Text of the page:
The visuals of the film are an aid to this. It's very easy to complain that all CGI looks the same, but actually much of the designs of WALL-E are above and beyond what we have come to expect. Although the entire film is digitally animated, it has a feeling of intimacy to it. This is not just intimacy in the relationship we have with the central character, but with the world in which he finds himself. The film has a beautiful cinematography, capturing a multitude of hues and tones among even the most sterile of surfaces: the inside of the spaceships are shot so brightly, they look like fairgrounds. The film doesn't feel like just another corporate knock-off which is made for the sake of advertising software, as the more recent Shrek movies have seemed.On top of all the intelligence, substance, humanism and beautiful music, WALL-E is also a great children's movie because it's really good fun. It never gets bogged down in the complexities of its subject matter, or hampered by the sense of smugness which seems to occur when Brad Bird is at the helm. Andrew Stanton, who co-directed Finding Nemo, understands not only for the need to balance light and shade, but that the two can be intertwined - bringing us right back to the pathos-ridden comedy of Charlie Chaplin. Some of the darkest moments in WALL-E are lifted by little sparks of comedy, like the little robot with a brush trying to clean WALL-E just after he has been badly damaged.WALL-E is a really intelligent children's film, which like all proper children's films is able to be fully enjoyed and appreciated by adults. Although its central relationship isn't as adventurous as one might like (i.e. the boy-robot and girl-robot end up together), there is very little else about the film which one could object to without being accused of sour grapes. The film is charming, humorous, sensitive and smart; you feel completely involved in the world of the characters and are left wanting more at the end. A real must-see.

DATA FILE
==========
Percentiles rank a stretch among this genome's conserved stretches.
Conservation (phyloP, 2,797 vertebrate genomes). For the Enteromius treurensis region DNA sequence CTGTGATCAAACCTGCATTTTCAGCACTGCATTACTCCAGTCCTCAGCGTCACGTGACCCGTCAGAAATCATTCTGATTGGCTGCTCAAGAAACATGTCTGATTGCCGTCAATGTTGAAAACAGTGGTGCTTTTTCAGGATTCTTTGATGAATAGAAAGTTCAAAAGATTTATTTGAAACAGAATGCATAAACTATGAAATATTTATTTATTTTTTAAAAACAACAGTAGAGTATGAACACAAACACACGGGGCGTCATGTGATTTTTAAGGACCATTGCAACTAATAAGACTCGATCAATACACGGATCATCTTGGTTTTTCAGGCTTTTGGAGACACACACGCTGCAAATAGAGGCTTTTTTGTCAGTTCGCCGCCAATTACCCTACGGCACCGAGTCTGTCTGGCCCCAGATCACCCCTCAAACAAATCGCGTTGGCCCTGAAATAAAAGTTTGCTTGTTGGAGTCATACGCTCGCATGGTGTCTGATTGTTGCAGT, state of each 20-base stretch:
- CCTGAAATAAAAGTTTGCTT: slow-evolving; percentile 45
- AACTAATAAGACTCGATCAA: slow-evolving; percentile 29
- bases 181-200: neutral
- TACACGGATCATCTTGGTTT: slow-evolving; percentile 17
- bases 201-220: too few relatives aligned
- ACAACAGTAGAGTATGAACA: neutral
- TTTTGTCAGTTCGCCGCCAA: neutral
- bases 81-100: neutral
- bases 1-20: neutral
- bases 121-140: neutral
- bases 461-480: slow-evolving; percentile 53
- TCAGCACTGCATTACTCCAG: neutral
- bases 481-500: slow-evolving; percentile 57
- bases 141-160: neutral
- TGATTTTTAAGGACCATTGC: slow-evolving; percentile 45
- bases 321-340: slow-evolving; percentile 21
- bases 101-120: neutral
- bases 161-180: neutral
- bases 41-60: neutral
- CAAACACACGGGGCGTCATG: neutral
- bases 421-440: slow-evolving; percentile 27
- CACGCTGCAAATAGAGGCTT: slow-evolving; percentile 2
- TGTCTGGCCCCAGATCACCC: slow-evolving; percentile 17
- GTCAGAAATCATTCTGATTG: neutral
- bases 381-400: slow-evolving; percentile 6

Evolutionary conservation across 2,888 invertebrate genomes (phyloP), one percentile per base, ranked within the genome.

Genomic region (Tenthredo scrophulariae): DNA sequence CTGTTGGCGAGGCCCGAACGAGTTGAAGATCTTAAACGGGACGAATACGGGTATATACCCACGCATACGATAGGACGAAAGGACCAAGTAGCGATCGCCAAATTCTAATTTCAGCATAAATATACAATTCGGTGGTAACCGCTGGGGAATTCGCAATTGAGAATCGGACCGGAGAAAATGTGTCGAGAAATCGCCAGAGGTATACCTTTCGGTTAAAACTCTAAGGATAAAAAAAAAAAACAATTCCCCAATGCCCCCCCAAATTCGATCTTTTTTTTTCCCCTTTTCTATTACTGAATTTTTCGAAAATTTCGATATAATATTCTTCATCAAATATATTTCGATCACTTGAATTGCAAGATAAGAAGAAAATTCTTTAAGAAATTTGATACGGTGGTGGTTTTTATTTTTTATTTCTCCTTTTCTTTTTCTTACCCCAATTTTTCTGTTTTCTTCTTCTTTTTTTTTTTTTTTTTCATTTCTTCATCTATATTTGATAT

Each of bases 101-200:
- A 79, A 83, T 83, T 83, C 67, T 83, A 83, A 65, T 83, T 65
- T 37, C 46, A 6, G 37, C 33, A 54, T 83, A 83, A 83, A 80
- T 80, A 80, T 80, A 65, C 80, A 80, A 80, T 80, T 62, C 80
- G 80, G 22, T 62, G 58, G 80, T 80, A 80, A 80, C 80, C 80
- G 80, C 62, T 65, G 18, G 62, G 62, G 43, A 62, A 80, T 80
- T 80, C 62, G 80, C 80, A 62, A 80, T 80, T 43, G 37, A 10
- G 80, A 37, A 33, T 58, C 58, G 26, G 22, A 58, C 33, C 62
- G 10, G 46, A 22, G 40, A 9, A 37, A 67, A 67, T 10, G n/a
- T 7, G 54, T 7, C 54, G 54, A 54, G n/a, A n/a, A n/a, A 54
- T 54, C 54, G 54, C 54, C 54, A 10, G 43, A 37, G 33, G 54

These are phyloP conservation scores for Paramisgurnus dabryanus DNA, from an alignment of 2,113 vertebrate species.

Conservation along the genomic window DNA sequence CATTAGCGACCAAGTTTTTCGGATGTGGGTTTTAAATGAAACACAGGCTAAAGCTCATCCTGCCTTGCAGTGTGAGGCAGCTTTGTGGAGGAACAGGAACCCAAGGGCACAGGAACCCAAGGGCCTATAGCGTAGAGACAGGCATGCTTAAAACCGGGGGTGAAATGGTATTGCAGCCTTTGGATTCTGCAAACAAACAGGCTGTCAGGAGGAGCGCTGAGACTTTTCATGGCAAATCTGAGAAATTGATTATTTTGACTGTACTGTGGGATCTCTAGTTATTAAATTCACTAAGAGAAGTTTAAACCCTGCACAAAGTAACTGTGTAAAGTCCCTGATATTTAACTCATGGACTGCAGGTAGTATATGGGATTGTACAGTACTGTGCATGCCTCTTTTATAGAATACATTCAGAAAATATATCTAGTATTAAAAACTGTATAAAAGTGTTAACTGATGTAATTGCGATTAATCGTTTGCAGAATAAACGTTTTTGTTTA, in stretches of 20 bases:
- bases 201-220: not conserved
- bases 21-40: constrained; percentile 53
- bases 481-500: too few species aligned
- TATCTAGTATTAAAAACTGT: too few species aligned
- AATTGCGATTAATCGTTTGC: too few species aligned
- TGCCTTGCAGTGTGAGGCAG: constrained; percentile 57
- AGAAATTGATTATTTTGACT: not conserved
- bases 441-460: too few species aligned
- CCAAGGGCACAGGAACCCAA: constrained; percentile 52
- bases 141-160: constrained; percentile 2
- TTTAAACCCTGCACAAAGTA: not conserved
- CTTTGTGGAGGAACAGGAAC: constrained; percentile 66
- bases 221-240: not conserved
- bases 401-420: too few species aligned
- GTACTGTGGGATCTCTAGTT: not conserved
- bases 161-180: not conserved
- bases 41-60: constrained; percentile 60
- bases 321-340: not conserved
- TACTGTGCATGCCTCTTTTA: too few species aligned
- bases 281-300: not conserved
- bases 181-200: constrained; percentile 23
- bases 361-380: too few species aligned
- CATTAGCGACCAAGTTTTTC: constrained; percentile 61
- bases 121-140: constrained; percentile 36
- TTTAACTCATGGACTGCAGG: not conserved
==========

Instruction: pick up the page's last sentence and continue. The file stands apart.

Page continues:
Rating: 4.5/5
Verdict: A children's film with brains (and heart)